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College Hijinks Have Resurfaced

“Be sure your sins will find you out.” Numbers 32:23
A full 39 years later, a Western Carolina University public relations officer has contacted me about a delicate matter from my past.
On a lark in 1974, your esteemed editor — now a doting grandfather — doffed his clothes and ran across campus with two other fools, wearing nothing but tennis shoes and high-top socks. There, I said it. Confession is good for the soul, even if harmful to the reputation. Like a caught politician, I need to get the story out before WCU’s alumni magazine exposes me, so to speak.
We were totally sober but obviously out of our heads. It was dead of winter cold.
Going through the university files, public relations officer Randall Holcombe last week emailed me a very flattering photo from our streak. He’s doing a story about the night WCU made world history with the largest coed streak on record.
I’ve never told my mother. In a way, she was responsible. She sent me Newsweek magazine. Dorm mate Rich Hall, who later had a stint on Saturday Night Live, read my magazine about a new college phenomenon, running naked. Streaking. The University of Maryland had set a record with 125 coed participants.
He vowed to beat it. First, we had to learn how to streak. Three of us staged a media event to advertise our plans to break Maryland’s record.
A college newspaper photographer was staged on the lawn of the University Center. A car would drop us off and meet us 100 yards on the other side. It took three passes by the car before we had the courage to bolt. I was first.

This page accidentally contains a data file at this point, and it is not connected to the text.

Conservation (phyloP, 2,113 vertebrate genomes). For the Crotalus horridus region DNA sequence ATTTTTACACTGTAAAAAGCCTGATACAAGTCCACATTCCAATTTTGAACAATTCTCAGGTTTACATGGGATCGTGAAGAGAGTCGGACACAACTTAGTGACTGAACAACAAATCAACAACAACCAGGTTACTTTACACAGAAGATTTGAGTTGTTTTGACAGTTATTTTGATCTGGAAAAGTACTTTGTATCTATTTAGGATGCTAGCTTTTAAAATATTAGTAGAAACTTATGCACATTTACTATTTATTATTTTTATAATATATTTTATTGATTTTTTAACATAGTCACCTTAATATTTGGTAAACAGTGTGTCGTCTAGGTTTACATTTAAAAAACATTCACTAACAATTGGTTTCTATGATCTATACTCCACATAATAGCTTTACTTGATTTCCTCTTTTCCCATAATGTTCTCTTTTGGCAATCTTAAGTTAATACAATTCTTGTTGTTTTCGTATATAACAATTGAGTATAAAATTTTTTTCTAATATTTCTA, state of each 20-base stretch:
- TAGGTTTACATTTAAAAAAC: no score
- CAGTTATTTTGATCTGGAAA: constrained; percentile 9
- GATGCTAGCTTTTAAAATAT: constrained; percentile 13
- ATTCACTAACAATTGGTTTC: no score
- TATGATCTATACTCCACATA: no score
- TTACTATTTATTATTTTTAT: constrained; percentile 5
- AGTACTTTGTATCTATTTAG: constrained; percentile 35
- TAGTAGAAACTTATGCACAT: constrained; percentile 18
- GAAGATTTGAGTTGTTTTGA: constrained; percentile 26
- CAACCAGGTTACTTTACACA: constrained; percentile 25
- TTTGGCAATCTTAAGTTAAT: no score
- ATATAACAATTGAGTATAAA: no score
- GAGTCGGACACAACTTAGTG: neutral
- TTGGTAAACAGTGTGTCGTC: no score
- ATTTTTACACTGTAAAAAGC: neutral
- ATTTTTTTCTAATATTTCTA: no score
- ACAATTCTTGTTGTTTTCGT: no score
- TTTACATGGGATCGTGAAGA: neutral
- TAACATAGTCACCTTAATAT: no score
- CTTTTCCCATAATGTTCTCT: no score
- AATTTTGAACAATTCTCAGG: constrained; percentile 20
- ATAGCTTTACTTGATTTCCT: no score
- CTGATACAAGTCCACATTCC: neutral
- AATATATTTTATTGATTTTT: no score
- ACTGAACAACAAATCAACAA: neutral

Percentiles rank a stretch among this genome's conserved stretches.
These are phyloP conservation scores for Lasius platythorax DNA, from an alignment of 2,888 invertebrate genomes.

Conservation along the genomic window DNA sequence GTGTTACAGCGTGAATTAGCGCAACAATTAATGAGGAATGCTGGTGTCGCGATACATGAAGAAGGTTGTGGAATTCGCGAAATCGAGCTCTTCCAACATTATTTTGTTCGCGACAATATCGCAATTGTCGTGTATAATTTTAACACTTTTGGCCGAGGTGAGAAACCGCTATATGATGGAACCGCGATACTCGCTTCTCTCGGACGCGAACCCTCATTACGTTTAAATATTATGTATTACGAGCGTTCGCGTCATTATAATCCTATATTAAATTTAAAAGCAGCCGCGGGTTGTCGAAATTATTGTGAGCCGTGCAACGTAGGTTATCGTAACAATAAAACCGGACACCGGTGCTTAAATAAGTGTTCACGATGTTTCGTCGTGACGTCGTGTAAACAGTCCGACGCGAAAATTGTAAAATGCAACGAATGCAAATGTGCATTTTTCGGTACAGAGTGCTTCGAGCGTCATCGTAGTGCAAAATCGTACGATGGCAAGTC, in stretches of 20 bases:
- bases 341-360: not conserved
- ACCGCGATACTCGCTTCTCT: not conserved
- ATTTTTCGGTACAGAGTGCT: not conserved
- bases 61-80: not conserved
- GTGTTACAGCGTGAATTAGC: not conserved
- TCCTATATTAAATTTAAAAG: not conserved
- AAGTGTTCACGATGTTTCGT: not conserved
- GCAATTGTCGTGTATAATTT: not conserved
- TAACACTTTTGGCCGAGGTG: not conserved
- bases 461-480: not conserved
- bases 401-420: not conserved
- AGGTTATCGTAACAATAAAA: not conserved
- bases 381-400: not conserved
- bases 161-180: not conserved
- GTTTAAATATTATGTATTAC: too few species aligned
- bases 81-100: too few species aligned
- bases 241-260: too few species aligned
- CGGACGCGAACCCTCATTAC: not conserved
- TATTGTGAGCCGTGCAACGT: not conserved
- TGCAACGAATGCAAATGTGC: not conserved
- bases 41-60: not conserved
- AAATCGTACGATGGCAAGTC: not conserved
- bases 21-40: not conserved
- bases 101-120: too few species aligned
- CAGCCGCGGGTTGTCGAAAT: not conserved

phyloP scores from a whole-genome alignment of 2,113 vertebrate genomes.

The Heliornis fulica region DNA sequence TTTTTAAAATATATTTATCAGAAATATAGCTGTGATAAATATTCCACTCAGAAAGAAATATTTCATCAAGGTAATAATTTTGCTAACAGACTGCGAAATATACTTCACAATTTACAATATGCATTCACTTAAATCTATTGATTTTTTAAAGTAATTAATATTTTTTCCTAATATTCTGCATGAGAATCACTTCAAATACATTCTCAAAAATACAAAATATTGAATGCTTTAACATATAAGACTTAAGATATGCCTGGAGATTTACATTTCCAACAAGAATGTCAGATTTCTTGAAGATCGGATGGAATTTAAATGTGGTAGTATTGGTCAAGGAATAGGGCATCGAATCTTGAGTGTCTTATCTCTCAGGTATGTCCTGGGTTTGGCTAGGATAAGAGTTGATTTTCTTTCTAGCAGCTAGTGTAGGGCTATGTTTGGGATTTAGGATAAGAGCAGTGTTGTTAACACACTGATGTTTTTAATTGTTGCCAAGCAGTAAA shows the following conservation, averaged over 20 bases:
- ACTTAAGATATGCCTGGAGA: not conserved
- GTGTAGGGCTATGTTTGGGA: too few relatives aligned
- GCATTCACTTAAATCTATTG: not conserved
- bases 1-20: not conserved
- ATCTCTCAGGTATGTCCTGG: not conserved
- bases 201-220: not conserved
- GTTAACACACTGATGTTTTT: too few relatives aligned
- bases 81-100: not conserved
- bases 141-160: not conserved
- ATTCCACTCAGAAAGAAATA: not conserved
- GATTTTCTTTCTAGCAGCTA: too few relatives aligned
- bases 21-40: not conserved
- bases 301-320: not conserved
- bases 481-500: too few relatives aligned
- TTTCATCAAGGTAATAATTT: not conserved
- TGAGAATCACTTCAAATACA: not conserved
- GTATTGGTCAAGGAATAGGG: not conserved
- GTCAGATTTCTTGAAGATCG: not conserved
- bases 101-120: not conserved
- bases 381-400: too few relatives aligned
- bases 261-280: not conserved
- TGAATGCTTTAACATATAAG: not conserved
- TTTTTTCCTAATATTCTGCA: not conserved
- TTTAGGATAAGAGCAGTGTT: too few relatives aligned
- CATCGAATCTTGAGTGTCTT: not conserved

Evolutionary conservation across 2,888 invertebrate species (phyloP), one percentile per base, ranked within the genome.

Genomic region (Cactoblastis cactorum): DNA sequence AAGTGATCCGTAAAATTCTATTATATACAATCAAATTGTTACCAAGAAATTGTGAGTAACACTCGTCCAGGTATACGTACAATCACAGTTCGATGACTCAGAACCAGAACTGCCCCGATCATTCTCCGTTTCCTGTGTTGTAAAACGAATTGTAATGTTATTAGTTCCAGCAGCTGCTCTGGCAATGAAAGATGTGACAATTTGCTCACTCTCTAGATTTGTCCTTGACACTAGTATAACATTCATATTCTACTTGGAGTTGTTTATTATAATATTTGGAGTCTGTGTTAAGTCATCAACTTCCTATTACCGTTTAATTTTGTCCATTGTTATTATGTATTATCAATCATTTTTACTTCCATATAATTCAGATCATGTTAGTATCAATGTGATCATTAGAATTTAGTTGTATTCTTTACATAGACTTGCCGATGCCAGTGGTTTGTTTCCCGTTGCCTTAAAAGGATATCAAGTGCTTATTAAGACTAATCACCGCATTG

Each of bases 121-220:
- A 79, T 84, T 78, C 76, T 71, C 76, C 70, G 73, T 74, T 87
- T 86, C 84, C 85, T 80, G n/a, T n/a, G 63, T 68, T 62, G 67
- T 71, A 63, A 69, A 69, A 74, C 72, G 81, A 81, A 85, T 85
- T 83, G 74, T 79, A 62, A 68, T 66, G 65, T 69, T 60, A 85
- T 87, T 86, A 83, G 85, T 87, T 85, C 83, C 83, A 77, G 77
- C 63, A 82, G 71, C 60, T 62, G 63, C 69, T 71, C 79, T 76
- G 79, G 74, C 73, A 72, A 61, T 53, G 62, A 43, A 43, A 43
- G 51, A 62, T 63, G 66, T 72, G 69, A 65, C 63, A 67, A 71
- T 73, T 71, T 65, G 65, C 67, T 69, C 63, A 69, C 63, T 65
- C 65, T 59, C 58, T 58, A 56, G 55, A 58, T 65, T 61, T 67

Ten steps later it occurred that I might be running alone. I looked back to see the other two climbing out of the car … holding their clothes. Amateurs.
To our chagrin, hardly anyone noticed three naked guys running like fools in the night. But the picture, as planned, made the front page of The Western Carolinian the next morning, prompting the mass streak a couple days later.
Amazingly, the Dean of Housing assisted to make sure nobody got hurt. He mapped the route and held the door for the guys to rush out of one dorm. The girls left from another dorm. Everybody ran together for maybe 200-300 yards and quickly retreated to their respective dorms. One student in a wheelchair participated, his buddies pushing him.
It was bitter cold. Sub-freezing temperatures do funny things to the naked body. It was hard that night to tell who were the guys and who were the girls — not a flattering moment.
A further confession: I did not participate in the mass streak. I had a deadline to get the story to the newspaper. Professional journalistic ethics prohibited me from being part of my own story, of course.
In assembling his story, Holcombe is trying to contact people who participated. Beware, I warned him. Like at Woodstock, hundreds more claim they streaked than actually participated.
For a few days, WCU held the world record for mass co-ed streaks. We broke Maryland’s record with something like 175. Newspapers across the country took note.
Our parents were so proud. Our university received publicity money couldn’t buy …